‘natural law theory’ is a label that has been applied to theories of ethics, theories of politics, theories of civil law, and theories of religious morality. we will be concerned only with natural law theories of ethics: while such views arguably have some interesting implications for law, politics, and religious morality, these implications will not be our focus here.
this article has two central objectives. first, it aims to identify the defining features of natural law moral theory. second, it aims to identify some of the main theoretical options that natural law theorists face in formulating a precise view within the constraints set by these defining features and some of the difficulties for each of these options. it will not, however, attempt to recount the history of the development of natural law thought. (for a very helpful detailed history of natural law thought up to the beginning of the modern period, see crowe 1977. for a very helpful detailed history of natural law thought in the modern period, see haakonssen 1996. for an article-length recap of the entire history of natural law thought, see haakonssen 1992.)1. key features of natural law theories1.1 natural law and divine providence1.2 natural law and practical rationality1.3 the substance of the natural law view1.4 paradigmatic and nonparadigmatic natural law theories2. theoretical options for natural law theorists2.1 natural goodness2.2 knowledge of the basic goods2.3 the catalog of basic goods2.4 from the good to the right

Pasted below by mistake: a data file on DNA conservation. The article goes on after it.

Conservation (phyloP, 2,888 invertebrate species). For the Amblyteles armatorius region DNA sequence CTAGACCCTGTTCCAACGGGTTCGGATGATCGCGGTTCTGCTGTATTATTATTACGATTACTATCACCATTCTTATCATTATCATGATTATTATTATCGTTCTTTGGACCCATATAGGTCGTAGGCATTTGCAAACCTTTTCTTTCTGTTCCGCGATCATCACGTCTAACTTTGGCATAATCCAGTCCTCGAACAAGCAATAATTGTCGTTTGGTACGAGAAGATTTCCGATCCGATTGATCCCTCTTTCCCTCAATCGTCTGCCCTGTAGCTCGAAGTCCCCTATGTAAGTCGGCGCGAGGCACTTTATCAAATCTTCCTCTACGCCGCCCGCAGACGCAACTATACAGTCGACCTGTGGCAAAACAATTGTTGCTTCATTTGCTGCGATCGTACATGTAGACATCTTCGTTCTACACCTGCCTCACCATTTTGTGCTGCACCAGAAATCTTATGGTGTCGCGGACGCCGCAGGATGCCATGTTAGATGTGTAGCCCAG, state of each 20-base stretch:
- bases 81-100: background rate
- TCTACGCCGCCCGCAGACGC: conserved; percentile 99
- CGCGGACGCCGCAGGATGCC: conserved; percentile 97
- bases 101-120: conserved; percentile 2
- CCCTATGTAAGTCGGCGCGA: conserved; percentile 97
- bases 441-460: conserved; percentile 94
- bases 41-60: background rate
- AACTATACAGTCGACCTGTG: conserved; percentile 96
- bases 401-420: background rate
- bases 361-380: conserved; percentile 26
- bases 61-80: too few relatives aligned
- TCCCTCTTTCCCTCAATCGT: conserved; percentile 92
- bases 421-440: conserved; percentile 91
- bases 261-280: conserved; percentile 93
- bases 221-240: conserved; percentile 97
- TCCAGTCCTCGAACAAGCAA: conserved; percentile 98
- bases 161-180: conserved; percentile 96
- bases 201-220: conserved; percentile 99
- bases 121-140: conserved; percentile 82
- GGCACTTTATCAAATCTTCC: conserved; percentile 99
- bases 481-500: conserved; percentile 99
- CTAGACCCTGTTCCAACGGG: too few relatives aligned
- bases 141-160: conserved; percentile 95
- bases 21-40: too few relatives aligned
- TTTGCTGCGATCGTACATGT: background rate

first. look at yourself. yung maganda ka, maganda ka.
kung hindi, hindi